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Effects of Blood Pressure Drugs in Patients with Diabetes and Kidney Disease FREE

[+] Article and Author Information

The summary below is from the full report titled “Cardiovascular Outcomes in the Irbesartan Diabetic Nephropathy Trial of Patients with Type 2 Diabetes and Overt Nephropathy.” It is in the 1 April 2003 issue of Annals of Internal Medicine (volume 138, pages 542-549). The authors are T. Berl, L.G. Hunsicker, J.B. Lewis, M.A. Pfeffer, J.G. Porush, J.-L. Rouleau, P.L. Drury, E. Esmatjes, D. Hricik, C.R. Parikh, I. Raz, P. Vanhille, T.B. Wiegmann, B.M. Wolfe, F. Locatelli, S.Z. Goldhaber, and E.J. Lewis, for the Collaborative Study Group.


Ann Intern Med. 2003;138(7):I-43. doi:10.7326/0003-4819-138-7-200304010-00003
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What is the problem and what is known about it so far?

Diabetes is characterized by persistent elevations in blood sugar. It is one of the most common chronic diseases in the United States and it increases risks for heart disease and stroke (cardiovascular disease). Diabetes often affects the kidneys and causes protein to leak into the urine, a condition called diabetic nephropathy. Many adults with diabetic nephropathy also have high blood pressure. Several different drugs, called antihypertensive agents, can lower blood pressure. Although these agents help prevent cardiovascular disease, we do not know which ones work best in adults with diabetic nephropathy.

Why did the researchers do this particular study?

To compare effects of an angiotensin-receptor blocker (irbesartan) and a calcium-channel blocker (amlodipine) on cardiovascular disease in adults with diabetic nephropathy.

Who was studied?

1715 adults with diabetes, nephropathy, and high blood pressure.

How was the study done?

The researchers randomly assigned patients to begin blood pressure treatment with irbesartan, amlodipine, or a dummy pill (placebo). Neither the patients nor their doctors were told who got which treatment. The researchers often measured each patient's blood pressure. They aimed to lower each person's blood pressure to less than 135/85 mm Hg. Other drugs were added as necessary to control blood pressure. The researchers followed patients for about 2.5 years to see if any patients had strokes or heart disease (heart attacks; heart failure; or coronary artery procedure, such as bypass surgery or stenting).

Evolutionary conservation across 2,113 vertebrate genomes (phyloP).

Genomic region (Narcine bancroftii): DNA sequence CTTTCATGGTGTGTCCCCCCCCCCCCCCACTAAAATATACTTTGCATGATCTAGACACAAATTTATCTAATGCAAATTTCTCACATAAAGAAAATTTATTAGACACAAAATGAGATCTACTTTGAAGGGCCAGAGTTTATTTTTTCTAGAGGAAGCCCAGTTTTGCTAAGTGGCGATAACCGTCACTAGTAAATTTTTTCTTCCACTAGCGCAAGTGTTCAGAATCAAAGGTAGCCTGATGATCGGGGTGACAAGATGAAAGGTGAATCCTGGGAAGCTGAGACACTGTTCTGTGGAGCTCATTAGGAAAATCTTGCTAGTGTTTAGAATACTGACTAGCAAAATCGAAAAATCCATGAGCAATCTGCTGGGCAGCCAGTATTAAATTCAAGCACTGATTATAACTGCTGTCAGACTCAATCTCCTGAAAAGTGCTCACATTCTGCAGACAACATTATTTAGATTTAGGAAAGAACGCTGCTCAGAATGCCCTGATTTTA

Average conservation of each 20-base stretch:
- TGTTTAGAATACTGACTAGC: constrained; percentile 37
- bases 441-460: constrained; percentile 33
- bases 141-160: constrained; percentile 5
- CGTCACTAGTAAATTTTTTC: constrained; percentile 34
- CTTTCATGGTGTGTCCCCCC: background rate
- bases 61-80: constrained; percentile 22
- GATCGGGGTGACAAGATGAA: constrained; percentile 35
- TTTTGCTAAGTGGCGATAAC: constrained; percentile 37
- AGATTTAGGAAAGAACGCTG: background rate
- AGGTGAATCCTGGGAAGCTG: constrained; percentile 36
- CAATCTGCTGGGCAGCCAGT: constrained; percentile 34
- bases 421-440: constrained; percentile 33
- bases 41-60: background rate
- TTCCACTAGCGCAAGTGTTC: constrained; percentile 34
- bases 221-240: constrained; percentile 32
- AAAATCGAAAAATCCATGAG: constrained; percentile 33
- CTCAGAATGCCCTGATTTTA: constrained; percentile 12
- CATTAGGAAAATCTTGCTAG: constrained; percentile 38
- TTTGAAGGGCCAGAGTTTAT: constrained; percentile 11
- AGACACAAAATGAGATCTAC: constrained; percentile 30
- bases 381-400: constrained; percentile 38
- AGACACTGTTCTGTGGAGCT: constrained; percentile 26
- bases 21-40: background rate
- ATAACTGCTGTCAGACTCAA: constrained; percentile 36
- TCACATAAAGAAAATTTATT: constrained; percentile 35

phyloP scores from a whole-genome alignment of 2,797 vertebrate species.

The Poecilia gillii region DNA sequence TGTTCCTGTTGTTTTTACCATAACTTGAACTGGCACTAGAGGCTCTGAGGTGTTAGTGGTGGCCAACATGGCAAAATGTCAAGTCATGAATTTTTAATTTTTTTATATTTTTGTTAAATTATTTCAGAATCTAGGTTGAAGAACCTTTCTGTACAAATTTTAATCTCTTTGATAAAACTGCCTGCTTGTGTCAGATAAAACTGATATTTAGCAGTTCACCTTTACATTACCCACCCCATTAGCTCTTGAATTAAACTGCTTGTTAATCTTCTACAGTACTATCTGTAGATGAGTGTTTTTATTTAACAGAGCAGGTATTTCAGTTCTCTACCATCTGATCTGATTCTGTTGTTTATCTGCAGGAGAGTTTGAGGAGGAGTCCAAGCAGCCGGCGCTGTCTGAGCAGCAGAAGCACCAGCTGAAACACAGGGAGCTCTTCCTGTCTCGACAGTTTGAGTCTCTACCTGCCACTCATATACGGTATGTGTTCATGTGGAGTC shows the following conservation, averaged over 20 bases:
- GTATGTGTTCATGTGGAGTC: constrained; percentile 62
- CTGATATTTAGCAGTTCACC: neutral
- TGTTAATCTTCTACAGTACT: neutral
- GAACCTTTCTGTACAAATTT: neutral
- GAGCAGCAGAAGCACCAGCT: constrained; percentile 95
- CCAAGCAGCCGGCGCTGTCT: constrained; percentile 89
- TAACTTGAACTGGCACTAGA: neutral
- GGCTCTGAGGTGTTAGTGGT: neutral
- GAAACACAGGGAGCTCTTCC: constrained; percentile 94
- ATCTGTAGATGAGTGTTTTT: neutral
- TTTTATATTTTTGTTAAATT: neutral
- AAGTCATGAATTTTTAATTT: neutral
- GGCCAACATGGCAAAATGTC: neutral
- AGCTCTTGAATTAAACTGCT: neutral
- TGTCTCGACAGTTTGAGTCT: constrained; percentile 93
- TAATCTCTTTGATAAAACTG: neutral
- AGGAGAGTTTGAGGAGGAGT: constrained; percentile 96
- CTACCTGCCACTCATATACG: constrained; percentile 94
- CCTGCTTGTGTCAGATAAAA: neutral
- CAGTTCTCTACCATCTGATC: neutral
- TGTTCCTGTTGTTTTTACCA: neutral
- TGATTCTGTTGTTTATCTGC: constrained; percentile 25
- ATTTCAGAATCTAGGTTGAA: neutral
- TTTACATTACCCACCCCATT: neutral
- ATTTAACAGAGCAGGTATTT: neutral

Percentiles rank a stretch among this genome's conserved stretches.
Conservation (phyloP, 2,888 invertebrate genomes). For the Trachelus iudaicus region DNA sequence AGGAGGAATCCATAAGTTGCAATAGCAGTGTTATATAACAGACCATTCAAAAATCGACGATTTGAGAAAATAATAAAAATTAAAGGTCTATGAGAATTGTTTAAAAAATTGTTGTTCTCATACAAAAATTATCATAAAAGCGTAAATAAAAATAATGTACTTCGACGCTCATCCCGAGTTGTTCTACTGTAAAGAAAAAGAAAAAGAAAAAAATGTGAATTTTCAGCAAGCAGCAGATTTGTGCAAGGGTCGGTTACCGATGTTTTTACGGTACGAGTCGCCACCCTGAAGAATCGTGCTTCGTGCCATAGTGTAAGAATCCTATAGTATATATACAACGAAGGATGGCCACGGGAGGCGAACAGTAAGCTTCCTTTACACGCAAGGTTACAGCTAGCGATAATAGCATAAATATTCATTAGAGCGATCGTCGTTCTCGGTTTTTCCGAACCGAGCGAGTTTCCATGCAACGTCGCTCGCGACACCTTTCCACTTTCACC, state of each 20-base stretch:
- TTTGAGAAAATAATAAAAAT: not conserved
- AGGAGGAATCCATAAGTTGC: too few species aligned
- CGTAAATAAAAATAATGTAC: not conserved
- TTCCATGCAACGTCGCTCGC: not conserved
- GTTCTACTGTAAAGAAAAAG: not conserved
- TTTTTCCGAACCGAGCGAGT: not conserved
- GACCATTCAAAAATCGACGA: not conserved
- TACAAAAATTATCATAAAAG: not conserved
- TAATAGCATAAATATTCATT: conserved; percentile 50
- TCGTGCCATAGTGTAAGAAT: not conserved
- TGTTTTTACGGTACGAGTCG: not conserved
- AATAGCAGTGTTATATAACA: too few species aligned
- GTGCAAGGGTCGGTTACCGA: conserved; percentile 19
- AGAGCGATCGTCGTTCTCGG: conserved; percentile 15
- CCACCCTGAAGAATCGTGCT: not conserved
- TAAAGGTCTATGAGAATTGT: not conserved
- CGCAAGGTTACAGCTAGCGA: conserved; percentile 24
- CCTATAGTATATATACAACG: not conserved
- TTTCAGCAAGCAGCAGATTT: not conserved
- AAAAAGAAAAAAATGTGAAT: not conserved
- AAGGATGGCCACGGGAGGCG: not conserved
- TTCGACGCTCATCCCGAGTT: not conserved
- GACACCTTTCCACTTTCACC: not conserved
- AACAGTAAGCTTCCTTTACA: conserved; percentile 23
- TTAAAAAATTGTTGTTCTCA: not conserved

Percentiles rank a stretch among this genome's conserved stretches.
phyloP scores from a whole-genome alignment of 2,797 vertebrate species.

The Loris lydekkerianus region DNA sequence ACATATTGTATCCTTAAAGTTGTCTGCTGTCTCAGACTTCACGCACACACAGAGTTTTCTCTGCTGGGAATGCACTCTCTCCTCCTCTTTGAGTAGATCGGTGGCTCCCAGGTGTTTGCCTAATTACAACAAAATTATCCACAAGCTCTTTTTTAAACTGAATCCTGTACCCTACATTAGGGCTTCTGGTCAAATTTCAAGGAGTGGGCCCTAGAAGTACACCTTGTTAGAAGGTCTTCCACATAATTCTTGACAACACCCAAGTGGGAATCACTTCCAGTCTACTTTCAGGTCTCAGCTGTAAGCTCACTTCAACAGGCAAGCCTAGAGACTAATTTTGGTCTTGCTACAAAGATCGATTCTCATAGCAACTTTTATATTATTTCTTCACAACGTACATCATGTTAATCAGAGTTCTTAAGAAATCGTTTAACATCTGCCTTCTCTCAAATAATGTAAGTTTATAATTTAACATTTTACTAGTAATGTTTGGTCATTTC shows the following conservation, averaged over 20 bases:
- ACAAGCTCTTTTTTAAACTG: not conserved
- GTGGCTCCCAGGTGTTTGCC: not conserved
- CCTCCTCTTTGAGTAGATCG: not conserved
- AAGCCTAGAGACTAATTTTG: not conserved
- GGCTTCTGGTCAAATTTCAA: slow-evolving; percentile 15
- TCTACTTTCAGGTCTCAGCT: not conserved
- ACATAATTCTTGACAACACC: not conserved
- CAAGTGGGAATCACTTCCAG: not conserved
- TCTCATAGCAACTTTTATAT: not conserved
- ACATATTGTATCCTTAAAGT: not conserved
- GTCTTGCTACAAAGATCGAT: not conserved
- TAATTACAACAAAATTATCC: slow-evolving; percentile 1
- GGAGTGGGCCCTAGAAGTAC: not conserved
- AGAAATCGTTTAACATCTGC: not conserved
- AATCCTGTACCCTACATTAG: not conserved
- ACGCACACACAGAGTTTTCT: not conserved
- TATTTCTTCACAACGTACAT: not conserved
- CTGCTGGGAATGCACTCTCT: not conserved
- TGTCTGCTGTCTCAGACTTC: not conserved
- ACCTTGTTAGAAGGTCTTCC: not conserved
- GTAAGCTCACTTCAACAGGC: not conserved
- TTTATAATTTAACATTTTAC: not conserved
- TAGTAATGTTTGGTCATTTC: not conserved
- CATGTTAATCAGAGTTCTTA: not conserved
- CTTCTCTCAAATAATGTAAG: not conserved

What did the researchers find?

Most patients in all three groups needed at least three drugs to control their blood pressure. On average, patients who started treatment with either irbesartan or amlodipine achieved blood pressures of about 140/77 mg Hg. On average, patients who started treatment with the dummy pill achieved blood pressures of about 144/80 mg Hg. Overall, the total numbers of patients with cardiovascular disease did not vary between the three groups. However, patients who started treatment with amlodipine had heart attacks less often than patients who started treatment with the dummy pill. Also, patients who started treatment with irbesartan had heart failure less often than patients in the other two groups.

What were the limitations of the study?

It was difficult to sort out effects of individual drugs (irbesartan and amlodipine) because most patients needed several drugs for blood pressure control. The researchers also had limited ability to detect differences in numbers of strokes between groups because few patients had strokes.

What are the implications of the study?

In patients with diabetic nephropathy, starting antihypertensive therapy with either amlodipine or irbesartan has no clear difference in preventing cardiovascular disease.

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